Despite the fact that elections cannot be held in Ukraine because of the full-scale invasion, electoral legislation needs to be changed and harmonized in accordance with the standards of the European Union. In particular, it concerns amendments to the Electoral Code, gender quotas, party financing, and professionalization of election administration bodies.

This topic was discussed on March 26, during a round table organized by the Civil Network OPORA jointly with the Verkhovna Rada Committee on State Power, Local Self-Government, Regional Development and Urban Planning. 

According to the Chair of the Board of OPORA, Olga Aivazovska, Ukraine is undergoing methodological assessment by the European Union for compliance with the Copenhagen Principles, in particular regarding the electoral process. 

“Those recommendations that have been provided to Ukraine for a long time, after each election cycle, need to be reviewed and updated, and implemented as a whole. Because without a wide range of solutions, Ukraine will not demonstrate progress in this part. In conditions of the ongoing war, we can not have any certain horizon of planning for the next election cycle. However, Ukraine is evaluated under the EU ⁠standards. When we cannot hold elections during the martial law regime, we must demonstrate a desire to implement those recommendations that are long overdue," she said. 


Chair of the Central Election Commission, Oleh Didenko, said:

“The European Commission’s report on Ukraine, as part of the EU enlargement package, says that despite the challenges of war and operations under emergency, the legislative framework has made significant progress towards the EU integration. At the same time, the reform of electoral legislation should continue, in accordance with the OSCE recommendations.”


Chair of the Verkhovna Rada Committee on the Organization of State Power, Local Self-Government, Regional Development and Urban Planning, Olena Shulyak, said that Ukraine should have held elections this year but because of the martial law they will not take place. 

“This does not prevent us and our partners, such as OPORA, from working out changes to the legislation. In 2020, we have already held elections under the new electoral system but we understand that the first post-war elections will require certain changes. Here, the main task is to conduct them in a democratic way. Our Committee is ready to implement all the changes that have been recommended to us, and develop high-quality legislation,” Shulyak said. 

Denys Kovryzhenko, Senior Legal Expert of the International Foundation for Electoral Systems IFES, presented the areas for changes in the proportional electoral system with open lists. He said that the discussion was under way to choose the system for post-war elections and whether to return to the old system during one time, to simplify the organization of voting. However, such a step may further “conserve” the existing system with open lists.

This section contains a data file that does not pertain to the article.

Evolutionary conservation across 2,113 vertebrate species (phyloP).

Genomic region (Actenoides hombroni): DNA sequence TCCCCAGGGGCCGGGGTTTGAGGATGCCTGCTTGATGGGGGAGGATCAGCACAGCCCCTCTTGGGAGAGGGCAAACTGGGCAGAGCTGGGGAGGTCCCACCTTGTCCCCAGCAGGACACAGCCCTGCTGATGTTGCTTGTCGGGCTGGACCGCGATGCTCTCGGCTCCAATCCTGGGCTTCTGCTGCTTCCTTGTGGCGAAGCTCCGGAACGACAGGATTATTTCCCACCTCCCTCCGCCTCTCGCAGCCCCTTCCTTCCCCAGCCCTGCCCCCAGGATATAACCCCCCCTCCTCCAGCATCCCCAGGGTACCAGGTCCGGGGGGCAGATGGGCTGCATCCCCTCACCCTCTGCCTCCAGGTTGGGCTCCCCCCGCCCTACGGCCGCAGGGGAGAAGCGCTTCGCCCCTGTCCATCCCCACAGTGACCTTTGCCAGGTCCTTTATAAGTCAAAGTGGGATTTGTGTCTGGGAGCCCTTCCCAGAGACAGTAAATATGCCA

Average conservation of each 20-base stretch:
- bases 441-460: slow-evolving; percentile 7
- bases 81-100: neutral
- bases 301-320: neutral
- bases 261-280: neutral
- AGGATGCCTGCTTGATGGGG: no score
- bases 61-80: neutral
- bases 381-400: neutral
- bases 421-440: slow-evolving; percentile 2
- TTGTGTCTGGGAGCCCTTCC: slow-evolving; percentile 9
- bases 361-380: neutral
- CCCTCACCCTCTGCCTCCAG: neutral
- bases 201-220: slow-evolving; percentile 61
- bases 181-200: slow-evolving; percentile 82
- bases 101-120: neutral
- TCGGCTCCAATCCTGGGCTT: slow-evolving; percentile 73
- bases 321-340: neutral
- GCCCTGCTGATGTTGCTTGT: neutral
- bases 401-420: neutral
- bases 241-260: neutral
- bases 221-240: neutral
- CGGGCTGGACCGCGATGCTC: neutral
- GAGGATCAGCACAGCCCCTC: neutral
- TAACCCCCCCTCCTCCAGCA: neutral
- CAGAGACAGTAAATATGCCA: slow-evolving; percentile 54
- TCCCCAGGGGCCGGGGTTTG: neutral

Olha Kotsiuruba, Senior Legal Advisor of the Civil Network OPORA, presented amendments to the Electoral Code in terms of combating sexism and ensuring gender balance in collegial electoral bodies. She said that it was extremely positive that the Electoral Code set out gender quotas, which were now enforced, compared to 2014-2015, where this provision was interpreted by the courts as optional.

At the same time, MPs listed the risks of holding elections under the existing system due to the challenges associated with the departure of Ukrainian citizens abroad, the destruction of infrastructure and the occupation of part of the territory.

No less important is the issue of professionalization of election administration bodies, especially members of territorial election commissions, when there are problems with staff turnover, submission of candidates to commissions without their consent and non-fulfillment of their duties.

According to Serhii Saveliy, Senior Political and Legal Specialist of the International Foundation for Electoral Systems, this problem can be partially solved: complicated procedure for replacing members of lower-level election commissions, mandatory training and certification of commission secretaries, and additional financial incentives.

As for the latter, Andrii Hevko, a member of the Central Election Commission, also emphasized on the factor of remuneration for members of the DECs and TECs claiming that it is critical to have it before demanding the good faith in delivering the duties from commissioners. 

Legal Advisor of the Civil Network OPORA, Pavlo Romaniuk, told about Model polling stations opened by OPORA and IFES at universities in Lviv and Kharkiv, saying that they can already be used for training electoral personnel.


Ihor Feshchenko, Political Integrity Program Manager at the International Foundation for Electoral Systems IFES, reminded that in 2025 it will have been 10 years since the introduction of reform of political financing. In addition, the submission of party financial reports has finally been resumed for the first time in 4 years. Now, voters finally have the opportunity to see how the 2020 local elections were financed.

Yuliia Zaltsberg, expert on political financing of Integrity UA NGO, highlighted the priorities and recommendations on challenges that were not resolved. In particular, she mentioned the improvement and harmonization of legislation on political parties regarding the financing of election funds, the submission of election reports, and government control.